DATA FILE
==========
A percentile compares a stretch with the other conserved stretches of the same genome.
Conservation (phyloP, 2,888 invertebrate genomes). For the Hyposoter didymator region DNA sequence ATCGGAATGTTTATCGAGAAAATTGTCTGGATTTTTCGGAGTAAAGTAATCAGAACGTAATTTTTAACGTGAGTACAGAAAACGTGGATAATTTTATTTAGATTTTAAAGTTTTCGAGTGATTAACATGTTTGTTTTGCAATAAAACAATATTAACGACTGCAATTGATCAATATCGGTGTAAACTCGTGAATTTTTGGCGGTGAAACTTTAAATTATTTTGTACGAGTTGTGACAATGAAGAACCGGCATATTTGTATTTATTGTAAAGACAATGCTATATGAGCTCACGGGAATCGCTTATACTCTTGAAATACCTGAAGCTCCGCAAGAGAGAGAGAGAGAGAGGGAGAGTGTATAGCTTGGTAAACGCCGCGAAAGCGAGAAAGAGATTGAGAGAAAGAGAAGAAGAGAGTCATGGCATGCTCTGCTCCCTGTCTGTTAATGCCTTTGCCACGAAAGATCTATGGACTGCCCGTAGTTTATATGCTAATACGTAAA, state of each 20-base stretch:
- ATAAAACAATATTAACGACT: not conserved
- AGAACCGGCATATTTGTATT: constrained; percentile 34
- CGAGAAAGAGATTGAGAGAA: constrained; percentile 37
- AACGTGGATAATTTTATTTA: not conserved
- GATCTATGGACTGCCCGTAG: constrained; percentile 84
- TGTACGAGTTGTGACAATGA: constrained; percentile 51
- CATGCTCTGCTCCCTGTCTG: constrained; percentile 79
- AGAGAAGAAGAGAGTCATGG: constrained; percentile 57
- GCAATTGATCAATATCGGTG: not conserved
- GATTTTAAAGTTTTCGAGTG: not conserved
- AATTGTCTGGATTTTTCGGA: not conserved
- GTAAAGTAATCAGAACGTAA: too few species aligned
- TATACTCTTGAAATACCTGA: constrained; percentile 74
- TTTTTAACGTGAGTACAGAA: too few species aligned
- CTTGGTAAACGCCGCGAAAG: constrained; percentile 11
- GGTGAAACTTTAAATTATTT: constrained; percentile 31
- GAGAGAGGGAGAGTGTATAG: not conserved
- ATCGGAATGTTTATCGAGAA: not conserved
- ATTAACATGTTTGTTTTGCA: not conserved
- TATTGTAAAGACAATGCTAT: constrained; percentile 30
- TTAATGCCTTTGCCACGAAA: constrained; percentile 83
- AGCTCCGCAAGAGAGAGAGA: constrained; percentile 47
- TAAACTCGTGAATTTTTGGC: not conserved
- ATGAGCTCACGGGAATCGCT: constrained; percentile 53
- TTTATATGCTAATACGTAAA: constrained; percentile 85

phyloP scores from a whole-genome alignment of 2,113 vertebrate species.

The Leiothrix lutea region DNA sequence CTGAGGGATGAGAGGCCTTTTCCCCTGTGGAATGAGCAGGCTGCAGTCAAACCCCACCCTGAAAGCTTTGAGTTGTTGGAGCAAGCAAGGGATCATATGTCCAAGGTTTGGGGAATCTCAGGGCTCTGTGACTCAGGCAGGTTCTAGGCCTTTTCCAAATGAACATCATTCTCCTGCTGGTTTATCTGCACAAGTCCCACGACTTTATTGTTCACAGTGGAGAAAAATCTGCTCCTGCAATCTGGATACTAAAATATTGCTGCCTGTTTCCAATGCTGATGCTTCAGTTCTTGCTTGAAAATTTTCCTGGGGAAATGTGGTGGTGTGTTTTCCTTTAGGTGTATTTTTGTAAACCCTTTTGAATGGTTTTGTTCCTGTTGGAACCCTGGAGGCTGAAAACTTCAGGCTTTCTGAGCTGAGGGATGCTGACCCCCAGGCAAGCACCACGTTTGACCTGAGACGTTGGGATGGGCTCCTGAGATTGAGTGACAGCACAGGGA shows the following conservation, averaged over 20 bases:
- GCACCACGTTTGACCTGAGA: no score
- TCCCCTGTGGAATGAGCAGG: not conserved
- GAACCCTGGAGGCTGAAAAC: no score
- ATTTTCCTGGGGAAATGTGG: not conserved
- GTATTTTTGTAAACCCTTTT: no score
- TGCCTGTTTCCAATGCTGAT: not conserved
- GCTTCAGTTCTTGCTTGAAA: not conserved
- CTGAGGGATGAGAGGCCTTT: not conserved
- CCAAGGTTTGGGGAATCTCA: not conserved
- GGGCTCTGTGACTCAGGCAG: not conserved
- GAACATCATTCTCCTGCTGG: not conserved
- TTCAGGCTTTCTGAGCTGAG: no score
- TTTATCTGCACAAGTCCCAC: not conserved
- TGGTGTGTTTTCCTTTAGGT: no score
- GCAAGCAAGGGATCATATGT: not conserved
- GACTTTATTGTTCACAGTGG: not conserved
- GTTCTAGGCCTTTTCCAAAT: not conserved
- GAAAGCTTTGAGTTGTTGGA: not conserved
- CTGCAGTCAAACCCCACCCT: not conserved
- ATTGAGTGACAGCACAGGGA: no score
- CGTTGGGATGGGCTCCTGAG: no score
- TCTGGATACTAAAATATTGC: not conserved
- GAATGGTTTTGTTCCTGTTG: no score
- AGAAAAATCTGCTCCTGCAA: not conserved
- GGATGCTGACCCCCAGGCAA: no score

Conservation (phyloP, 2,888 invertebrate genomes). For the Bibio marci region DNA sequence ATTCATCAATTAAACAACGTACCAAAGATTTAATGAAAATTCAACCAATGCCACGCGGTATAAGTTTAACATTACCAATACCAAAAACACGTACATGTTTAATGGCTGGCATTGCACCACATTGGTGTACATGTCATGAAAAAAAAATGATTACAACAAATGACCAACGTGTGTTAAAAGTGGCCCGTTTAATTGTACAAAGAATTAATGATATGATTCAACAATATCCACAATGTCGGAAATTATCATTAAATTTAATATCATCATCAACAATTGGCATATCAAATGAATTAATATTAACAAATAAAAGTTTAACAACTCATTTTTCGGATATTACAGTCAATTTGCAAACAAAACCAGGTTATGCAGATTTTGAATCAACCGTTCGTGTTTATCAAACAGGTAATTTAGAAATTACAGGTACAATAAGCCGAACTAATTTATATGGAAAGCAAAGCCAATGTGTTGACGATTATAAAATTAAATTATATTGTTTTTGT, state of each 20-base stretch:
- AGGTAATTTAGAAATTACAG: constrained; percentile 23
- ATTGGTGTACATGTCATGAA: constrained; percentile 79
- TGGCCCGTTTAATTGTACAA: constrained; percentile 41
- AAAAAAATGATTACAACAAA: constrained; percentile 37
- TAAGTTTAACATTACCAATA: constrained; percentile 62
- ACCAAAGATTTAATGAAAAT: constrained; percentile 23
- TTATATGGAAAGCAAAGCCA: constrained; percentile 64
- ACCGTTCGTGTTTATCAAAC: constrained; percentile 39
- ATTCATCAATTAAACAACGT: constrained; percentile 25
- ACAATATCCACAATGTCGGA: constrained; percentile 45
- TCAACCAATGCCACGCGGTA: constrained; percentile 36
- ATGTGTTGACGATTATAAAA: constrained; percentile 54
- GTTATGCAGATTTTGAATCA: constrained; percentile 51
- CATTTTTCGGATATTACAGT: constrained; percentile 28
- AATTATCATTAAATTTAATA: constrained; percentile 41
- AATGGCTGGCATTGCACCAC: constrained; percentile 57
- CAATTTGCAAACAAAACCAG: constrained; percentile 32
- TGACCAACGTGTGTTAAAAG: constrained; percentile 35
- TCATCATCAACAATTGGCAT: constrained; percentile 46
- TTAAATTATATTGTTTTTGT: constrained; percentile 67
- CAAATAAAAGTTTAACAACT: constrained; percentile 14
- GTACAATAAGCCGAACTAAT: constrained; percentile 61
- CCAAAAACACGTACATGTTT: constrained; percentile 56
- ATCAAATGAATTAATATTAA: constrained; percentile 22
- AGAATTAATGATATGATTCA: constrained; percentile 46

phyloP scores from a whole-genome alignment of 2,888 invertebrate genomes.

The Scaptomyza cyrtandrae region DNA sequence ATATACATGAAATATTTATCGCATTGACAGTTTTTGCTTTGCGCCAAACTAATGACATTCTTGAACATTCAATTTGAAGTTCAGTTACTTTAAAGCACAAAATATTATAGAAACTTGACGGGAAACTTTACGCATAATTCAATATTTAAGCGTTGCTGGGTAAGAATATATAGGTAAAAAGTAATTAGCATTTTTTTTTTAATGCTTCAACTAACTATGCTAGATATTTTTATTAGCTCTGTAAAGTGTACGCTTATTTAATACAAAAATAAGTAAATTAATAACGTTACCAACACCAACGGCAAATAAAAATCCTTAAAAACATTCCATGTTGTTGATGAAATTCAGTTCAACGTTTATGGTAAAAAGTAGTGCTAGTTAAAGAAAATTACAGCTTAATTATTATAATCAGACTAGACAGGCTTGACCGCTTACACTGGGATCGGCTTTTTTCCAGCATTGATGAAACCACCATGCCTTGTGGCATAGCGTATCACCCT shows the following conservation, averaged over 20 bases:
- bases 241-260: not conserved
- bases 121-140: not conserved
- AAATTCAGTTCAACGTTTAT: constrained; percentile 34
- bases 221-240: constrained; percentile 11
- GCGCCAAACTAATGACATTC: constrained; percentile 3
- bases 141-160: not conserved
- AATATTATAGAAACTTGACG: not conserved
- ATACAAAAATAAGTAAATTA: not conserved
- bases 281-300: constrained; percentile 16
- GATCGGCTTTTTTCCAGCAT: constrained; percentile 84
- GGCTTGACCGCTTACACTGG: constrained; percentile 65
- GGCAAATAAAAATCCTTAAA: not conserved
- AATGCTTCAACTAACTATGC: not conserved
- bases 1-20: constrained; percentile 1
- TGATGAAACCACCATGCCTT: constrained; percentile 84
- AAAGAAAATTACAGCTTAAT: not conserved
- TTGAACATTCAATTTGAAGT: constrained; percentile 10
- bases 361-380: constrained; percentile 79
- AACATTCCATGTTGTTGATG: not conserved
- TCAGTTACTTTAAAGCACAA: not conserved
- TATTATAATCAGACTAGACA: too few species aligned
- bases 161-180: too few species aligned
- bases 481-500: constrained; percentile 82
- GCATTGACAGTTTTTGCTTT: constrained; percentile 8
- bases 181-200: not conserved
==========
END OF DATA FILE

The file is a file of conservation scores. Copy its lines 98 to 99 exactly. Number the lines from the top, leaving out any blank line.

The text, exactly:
- AAAGAAAATTACAGCTTAAT: not conserved
- TTGAACATTCAATTTGAAGT: constrained; percentile 10